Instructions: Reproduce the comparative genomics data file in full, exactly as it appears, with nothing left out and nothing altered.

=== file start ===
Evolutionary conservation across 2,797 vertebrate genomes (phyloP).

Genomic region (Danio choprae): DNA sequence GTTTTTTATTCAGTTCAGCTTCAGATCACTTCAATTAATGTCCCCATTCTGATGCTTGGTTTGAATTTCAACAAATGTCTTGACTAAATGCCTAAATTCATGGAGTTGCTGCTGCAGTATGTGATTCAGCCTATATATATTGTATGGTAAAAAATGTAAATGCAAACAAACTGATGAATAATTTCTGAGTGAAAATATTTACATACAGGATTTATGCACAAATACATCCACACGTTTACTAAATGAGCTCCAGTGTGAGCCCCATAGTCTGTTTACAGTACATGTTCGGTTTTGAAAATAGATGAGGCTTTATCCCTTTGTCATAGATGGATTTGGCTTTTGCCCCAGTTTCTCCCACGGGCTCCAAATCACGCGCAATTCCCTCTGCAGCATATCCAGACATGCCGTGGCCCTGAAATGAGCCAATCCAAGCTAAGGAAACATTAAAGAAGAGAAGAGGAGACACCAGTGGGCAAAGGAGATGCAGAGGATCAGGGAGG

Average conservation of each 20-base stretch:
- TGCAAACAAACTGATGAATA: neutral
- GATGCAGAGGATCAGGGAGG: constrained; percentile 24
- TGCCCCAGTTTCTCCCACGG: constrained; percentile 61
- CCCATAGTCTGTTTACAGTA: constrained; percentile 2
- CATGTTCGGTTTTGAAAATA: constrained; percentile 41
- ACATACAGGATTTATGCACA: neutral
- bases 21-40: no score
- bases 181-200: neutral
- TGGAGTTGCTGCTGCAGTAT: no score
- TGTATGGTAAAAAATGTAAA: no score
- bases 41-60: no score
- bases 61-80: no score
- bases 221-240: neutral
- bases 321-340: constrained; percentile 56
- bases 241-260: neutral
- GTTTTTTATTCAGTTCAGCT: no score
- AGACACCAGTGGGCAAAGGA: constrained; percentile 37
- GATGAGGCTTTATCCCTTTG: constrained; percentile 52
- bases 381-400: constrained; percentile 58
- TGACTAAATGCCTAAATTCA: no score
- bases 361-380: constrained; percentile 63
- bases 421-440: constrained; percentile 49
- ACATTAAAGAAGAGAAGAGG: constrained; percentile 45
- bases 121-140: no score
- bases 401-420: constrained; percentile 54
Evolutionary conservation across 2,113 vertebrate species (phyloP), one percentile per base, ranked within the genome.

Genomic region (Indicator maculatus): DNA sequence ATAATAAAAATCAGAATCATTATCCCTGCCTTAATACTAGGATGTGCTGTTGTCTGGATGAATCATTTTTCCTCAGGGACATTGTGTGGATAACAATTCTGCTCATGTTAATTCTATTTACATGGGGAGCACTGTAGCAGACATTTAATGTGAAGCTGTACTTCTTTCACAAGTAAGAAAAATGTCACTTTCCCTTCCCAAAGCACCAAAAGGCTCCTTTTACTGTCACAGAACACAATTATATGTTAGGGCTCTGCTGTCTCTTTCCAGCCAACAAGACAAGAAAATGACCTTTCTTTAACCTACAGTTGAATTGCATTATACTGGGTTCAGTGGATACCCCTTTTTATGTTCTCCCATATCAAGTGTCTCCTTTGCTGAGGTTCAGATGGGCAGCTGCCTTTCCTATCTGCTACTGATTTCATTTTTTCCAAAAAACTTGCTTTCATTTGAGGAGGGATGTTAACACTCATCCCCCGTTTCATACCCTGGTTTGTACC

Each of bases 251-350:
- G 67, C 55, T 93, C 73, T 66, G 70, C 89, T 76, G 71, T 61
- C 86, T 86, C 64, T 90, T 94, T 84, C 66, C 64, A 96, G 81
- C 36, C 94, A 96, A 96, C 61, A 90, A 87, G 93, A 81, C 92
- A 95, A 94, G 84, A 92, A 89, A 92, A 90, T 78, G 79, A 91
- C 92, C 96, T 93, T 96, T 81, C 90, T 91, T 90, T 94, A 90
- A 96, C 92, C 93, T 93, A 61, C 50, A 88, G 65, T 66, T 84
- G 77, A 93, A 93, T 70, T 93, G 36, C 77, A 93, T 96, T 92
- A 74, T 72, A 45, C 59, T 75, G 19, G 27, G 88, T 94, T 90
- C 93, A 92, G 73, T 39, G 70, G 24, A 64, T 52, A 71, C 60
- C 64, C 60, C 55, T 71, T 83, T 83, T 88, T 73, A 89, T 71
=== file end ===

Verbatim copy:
Evolutionary conservation across 2,797 vertebrate genomes (phyloP).

Genomic region (Danio choprae): DNA sequence GTTTTTTATTCAGTTCAGCTTCAGATCACTTCAATTAATGTCCCCATTCTGATGCTTGGTTTGAATTTCAACAAATGTCTTGACTAAATGCCTAAATTCATGGAGTTGCTGCTGCAGTATGTGATTCAGCCTATATATATTGTATGGTAAAAAATGTAAATGCAAACAAACTGATGAATAATTTCTGAGTGAAAATATTTACATACAGGATTTATGCACAAATACATCCACACGTTTACTAAATGAGCTCCAGTGTGAGCCCCATAGTCTGTTTACAGTACATGTTCGGTTTTGAAAATAGATGAGGCTTTATCCCTTTGTCATAGATGGATTTGGCTTTTGCCCCAGTTTCTCCCACGGGCTCCAAATCACGCGCAATTCCCTCTGCAGCATATCCAGACATGCCGTGGCCCTGAAATGAGCCAATCCAAGCTAAGGAAACATTAAAGAAGAGAAGAGGAGACACCAGTGGGCAAAGGAGATGCAGAGGATCAGGGAGG

Average conservation of each 20-base stretch:
- TGCAAACAAACTGATGAATA: neutral
- GATGCAGAGGATCAGGGAGG: constrained; percentile 24
- TGCCCCAGTTTCTCCCACGG: constrained; percentile 61
- CCCATAGTCTGTTTACAGTA: constrained; percentile 2
- CATGTTCGGTTTTGAAAATA: constrained; percentile 41
- ACATACAGGATTTATGCACA: neutral
- bases 21-40: no score
- bases 181-200: neutral
- TGGAGTTGCTGCTGCAGTAT: no score
- TGTATGGTAAAAAATGTAAA: no score
- bases 41-60: no score
- bases 61-80: no score
- bases 221-240: neutral
- bases 321-340: constrained; percentile 56
- bases 241-260: neutral
- GTTTTTTATTCAGTTCAGCT: no score
- AGACACCAGTGGGCAAAGGA: constrained; percentile 37
- GATGAGGCTTTATCCCTTTG: constrained; percentile 52
- bases 381-400: constrained; percentile 58
- TGACTAAATGCCTAAATTCA: no score
- bases 361-380: constrained; percentile 63
- bases 421-440: constrained; percentile 49
- ACATTAAAGAAGAGAAGAGG: constrained; percentile 45
- bases 121-140: no score
- bases 401-420: constrained; percentile 54
Evolutionary conservation across 2,113 vertebrate species (phyloP), one percentile per base, ranked within the genome.

Genomic region (Indicator maculatus): DNA sequence ATAATAAAAATCAGAATCATTATCCCTGCCTTAATACTAGGATGTGCTGTTGTCTGGATGAATCATTTTTCCTCAGGGACATTGTGTGGATAACAATTCTGCTCATGTTAATTCTATTTACATGGGGAGCACTGTAGCAGACATTTAATGTGAAGCTGTACTTCTTTCACAAGTAAGAAAAATGTCACTTTCCCTTCCCAAAGCACCAAAAGGCTCCTTTTACTGTCACAGAACACAATTATATGTTAGGGCTCTGCTGTCTCTTTCCAGCCAACAAGACAAGAAAATGACCTTTCTTTAACCTACAGTTGAATTGCATTATACTGGGTTCAGTGGATACCCCTTTTTATGTTCTCCCATATCAAGTGTCTCCTTTGCTGAGGTTCAGATGGGCAGCTGCCTTTCCTATCTGCTACTGATTTCATTTTTTCCAAAAAACTTGCTTTCATTTGAGGAGGGATGTTAACACTCATCCCCCGTTTCATACCCTGGTTTGTACC

Each of bases 251-350:
- G 67, C 55, T 93, C 73, T 66, G 70, C 89, T 76, G 71, T 61
- C 86, T 86, C 64, T 90, T 94, T 84, C 66, C 64, A 96, G 81
- C 36, C 94, A 96, A 96, C 61, A 90, A 87, G 93, A 81, C 92
- A 95, A 94, G 84, A 92, A 89, A 92, A 90, T 78, G 79, A 91
- C 92, C 96, T 93, T 96, T 81, C 90, T 91, T 90, T 94, A 90
- A 96, C 92, C 93, T 93, A 61, C 50, A 88, G 65, T 66, T 84
- G 77, A 93, A 93, T 70, T 93, G 36, C 77, A 93, T 96, T 92
- A 74, T 72, A 45, C 59, T 75, G 19, G 27, G 88, T 94, T 90
- C 93, A 92, G 73, T 39, G 70, G 24, A 64, T 52, A 71, C 60
- C 64, C 60, C 55, T 71, T 83, T 83, T 88, T 73, A 89, T 71